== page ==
From Wikipedia, the free encyclopedia
  (Redirected from Resolvins)
Jump to: navigation, search
Resolvin D2 (RvD2)

Resolvins are compounds that are made by the human body from the omega-3 fatty acids eicosapentaenoic acid (EPA) and docosahexaenoic acid (DHA). They are produced by the COX-2 pathway especially in the presence of aspirin. Experimental evidence indicates that resolvins reduce cellular inflammation by inhibiting the production and transportation of inflammatory cells and chemicals to the sites of inflammation.[1]

Other biological actions have been reported, with therapeutical potential such as a reduction in inflammatory pain.[2]

The EPA-derived resolvins are nonclassic eicosanoids.

A translational study from 2015 questions the notion that resolvins and other members of this family (called specialized pro-resolving mediators, SPM) are indeed formed in the human body from omega-3 polyunsaturated fatty acids. This study failed to detect a consistent signal of resolvin formation in urine or plasma of healthy volunteers who had taken fish oil. This study also found no alteration in the formation of resolvins during the resolution of inflammation which was induced by bacterial lipopolysaccharide. By contrast, formation of a series of established enzymatic and nonenzymatic oxidation products formed from omega-3 polyunsaturated fatty acids could readily be demonstrated in vivo. On this basis, the study authors conclude that their study fails to provide evidence consistent with the hypothesis that resolvins mediate an anti-inflammatory action of fish oil.[3] Further information can be found in a commentary accompanying this translational work.[4]

It is deemed important to establish the production and presence of resolvins, protectins and maresins (SPM) given their potent protective actions in humans. In this regard, using rigorous and validated mass spectrometry based methods many human tissues and cell types have been shown to produce SPM. For example, human white blood cells such as macrophages.[5] Human serum, human lymph nodes and human spleen.[6] SPM are also documented in human urine,[7] human placenta,[8] kidney disease [9] and importantly in milk from lactating mothers.[10] These are just some examples documenting SPM in human tissues that are published in rigorous peer reviewed journals. They provide critical steps in human translation by elucidating potential important roles and functions of the pro-resolving mediators such as the resolvins and SPM in human health and disease.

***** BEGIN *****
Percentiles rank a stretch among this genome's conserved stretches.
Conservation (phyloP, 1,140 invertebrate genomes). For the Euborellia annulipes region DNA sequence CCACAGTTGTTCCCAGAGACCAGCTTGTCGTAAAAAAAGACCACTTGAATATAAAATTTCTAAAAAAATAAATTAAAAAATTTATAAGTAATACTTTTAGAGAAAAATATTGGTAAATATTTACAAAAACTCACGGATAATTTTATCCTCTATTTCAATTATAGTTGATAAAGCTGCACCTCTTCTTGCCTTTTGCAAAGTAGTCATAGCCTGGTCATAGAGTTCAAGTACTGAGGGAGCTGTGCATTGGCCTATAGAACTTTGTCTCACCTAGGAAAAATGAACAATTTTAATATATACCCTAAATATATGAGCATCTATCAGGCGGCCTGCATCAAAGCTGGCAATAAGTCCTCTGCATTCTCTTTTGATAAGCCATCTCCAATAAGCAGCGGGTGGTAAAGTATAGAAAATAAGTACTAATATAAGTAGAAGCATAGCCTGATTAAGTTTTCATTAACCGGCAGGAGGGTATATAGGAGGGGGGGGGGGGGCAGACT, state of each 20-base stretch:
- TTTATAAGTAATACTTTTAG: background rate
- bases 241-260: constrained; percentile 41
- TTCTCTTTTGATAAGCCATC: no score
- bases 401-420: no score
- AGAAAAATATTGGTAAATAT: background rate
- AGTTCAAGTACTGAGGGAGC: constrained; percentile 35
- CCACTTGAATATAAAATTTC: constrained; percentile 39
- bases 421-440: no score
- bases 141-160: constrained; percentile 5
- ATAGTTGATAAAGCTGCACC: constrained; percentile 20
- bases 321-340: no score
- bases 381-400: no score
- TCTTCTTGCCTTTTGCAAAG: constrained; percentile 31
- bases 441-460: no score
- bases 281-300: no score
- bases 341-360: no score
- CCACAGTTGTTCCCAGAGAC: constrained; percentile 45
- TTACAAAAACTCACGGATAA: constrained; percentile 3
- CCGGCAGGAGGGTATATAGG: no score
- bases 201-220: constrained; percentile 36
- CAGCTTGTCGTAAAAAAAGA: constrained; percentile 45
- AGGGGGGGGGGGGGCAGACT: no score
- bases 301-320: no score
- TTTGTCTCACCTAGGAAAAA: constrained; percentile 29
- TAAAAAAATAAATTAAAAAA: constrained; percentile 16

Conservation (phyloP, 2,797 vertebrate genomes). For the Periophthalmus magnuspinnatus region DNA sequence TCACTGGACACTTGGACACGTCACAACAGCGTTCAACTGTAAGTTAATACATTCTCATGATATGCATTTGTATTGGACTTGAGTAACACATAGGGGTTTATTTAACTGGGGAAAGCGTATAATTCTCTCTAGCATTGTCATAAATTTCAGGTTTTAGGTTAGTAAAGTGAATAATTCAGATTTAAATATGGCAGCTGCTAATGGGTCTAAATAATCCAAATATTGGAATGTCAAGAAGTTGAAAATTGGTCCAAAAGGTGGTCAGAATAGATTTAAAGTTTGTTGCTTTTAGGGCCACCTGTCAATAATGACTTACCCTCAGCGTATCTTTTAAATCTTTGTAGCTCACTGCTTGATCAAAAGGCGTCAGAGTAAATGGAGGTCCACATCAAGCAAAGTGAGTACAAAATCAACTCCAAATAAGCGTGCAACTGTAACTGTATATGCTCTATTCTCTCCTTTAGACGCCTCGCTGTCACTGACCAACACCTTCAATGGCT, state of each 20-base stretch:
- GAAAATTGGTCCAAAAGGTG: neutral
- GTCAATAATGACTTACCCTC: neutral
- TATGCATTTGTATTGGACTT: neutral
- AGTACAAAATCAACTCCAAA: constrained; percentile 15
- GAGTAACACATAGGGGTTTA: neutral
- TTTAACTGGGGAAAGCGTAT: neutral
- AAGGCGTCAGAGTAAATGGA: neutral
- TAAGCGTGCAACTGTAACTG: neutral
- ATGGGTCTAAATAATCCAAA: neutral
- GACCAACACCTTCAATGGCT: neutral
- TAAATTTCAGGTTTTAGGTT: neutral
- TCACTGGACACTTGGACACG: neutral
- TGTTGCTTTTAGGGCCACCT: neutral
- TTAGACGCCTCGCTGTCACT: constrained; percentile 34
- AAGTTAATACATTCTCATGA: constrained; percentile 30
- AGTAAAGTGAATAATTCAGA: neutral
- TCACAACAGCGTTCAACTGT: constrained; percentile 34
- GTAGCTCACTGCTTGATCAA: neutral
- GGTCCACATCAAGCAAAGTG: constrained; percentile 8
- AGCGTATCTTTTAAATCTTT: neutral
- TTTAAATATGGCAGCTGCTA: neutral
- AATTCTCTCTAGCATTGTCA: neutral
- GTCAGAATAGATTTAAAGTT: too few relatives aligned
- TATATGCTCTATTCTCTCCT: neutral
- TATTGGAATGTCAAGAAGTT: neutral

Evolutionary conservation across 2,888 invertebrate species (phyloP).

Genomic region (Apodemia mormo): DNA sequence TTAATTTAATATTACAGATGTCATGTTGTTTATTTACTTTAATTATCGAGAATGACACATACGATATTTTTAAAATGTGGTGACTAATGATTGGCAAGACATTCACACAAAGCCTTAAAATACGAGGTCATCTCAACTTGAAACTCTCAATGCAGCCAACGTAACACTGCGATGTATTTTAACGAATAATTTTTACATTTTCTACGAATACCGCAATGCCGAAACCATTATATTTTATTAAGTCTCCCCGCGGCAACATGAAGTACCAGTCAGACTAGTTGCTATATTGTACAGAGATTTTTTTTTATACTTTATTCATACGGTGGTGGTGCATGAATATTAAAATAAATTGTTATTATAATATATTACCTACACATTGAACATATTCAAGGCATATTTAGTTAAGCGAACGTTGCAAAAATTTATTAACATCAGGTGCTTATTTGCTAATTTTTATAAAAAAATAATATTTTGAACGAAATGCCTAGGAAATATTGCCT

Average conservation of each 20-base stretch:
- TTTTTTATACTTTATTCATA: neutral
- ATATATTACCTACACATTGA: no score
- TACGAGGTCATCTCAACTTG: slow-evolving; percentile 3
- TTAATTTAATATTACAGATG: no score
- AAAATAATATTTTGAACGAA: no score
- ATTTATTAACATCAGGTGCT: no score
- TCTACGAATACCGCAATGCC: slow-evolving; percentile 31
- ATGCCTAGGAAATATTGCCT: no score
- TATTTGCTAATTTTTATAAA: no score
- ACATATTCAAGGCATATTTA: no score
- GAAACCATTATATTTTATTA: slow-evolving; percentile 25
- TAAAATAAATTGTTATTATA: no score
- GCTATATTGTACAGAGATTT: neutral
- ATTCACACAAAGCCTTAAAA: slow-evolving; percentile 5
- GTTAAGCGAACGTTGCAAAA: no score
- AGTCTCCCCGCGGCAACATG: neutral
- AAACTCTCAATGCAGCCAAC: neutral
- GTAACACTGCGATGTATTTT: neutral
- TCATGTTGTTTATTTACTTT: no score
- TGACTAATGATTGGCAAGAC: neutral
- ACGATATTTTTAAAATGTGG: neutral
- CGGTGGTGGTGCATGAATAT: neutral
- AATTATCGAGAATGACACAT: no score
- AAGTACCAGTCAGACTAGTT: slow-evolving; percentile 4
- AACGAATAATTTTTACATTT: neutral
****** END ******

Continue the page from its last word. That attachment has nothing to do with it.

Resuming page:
Expert investigators in this field of resolution biology and physiology are now able to simultaneoulsy identify and measure both pro-inflammatory and anti-inflammatory-pro-resolving mediators such as the SPM in human tissues. Thus in the near future it is very likely that lipid mediator and SPM signature profiles will be useful in both precision and personalized medicine.

External links[edit]

  1. ^ Serhan CN, Hong S, Gronert K, et al.abg (2002). "Resolvins: a family of bioactive products of omega-3 fatty acid transformation circuits initiated by aspirin treatment that counter proinflammation signals". J. Exp. Med. 196 (8): 1025–37. doi:10.1084/jem.20020760. PMC 2194036. PMID 12391014. Retrieved 2007-11-02. 
  2. ^ Xu ZZ, Zhang L, Liu T, et al. (2010). "Resolvins RvE1 and RvD1 attenuate inflammatory pain via central and peripheral actions.". Nat. Medicine 16 (5): 592–7, 1p following 597. doi:10.1038/nm.2123. PMC 2866054. PMID 20383154. 
  3. ^ Skarke C, Alamuddin N, Lawson JA, Li X, Ferguson JF, Reilly MP, FitzGerald GA (Sep 2015). "Bioactive products formed in humans from fish oils." (PDF). J Lipid Res 56 (9): 1808–20. doi:10.1111/dom.12526. PMID 26180051. Retrieved 27 September 2015. 
  4. ^ Murphy, Robert C. (Sep 2015). "Specialized pro-resolving mediators: do they circulate in plasma?". J Lipid Res 56 (9): 1641–2. doi:10.1194/jlr.C062356. PMID 26232500. Retrieved 27 September 2015. 
  5. ^ Dalli, Jesmond; Serhan, Charles N. (2012-10-11). "Specific lipid mediator signatures of human phagocytes: microparticles stimulate macrophage efferocytosis and pro-resolving mediators". Blood 120 (15): e60–e72. doi:10.1182/blood-2012-04-423525. ISSN 0006-4971. PMC 3471524. PMID 22904297. 
  6. ^ Colas, Romain A.; Shinohara, Masakazu; Dalli, Jesmond; Chiang, Nan; Serhan, Charles N. (2014-07-01). "Identification and signature profiles for pro-resolving and inflammatory lipid mediators in human tissue". American Journal of Physiology - Cell Physiology 307 (1): C39–C54. doi:10.1152/ajpcell.00024.2014. ISSN 0363-6143. PMC 4080182. PMID 24696140. 
  7. ^ Sasaki, Ai; Fukuda, Hayato; Shiida, Narumi; Tanaka, Nobuaki; Furugen, Ayako; Ogura, Jiro; Shuto, Satoshi; Mano, Nariyasu; Yamaguchi, Hiroaki (2015-01-11). "Determination of ω-6 and ω-3 PUFA metabolites in human urine samples using UPLC/MS/MS". Analytical and Bioanalytical Chemistry 407 (6): 1625–1639. doi:10.1007/s00216-014-8412-5. ISSN 1618-2642. 
  8. ^ Keelan, Jeffrey A.; Mas, Emilie; D'Vaz, Nina; Dunstan, Janet A.; Li, Shaofu; Barden, Anne E.; Mark, Peter J.; Waddell, Brendan J.; Prescott, Susan L. (2015-02-01). "Effects of maternal n-3 fatty acid supplementation on placental cytokines, pro-resolving lipid mediators and their precursors". Reproduction 149 (2): 171–178. doi:10.1530/REP-14-0549. ISSN 1470-1626. PMID 25504868. 
  9. ^ "A randomized controlled trial of the effects of n-3 fatty acids on resolvins in chronic kidney disease - Clinical Nutrition". Retrieved 2015-10-04. 
  10. ^ Weiss, Gisela Adrienne; Troxler, Heinz; Klinke, Glynis; Rogler, Daniela; Braegger, Christian; Hersberger, Martin (2013-06-15). "High levels of anti-inflammatory and pro-resolving lipid mediators lipoxins and resolvins and declining docosahexaenoic acid levels in human milk during the first month of lactation". Lipids in Health and Disease 12 (1): 89. doi:10.1186/1476-511X-12-89. ISSN 1476-511X. PMC 3698171. PMID 23767972.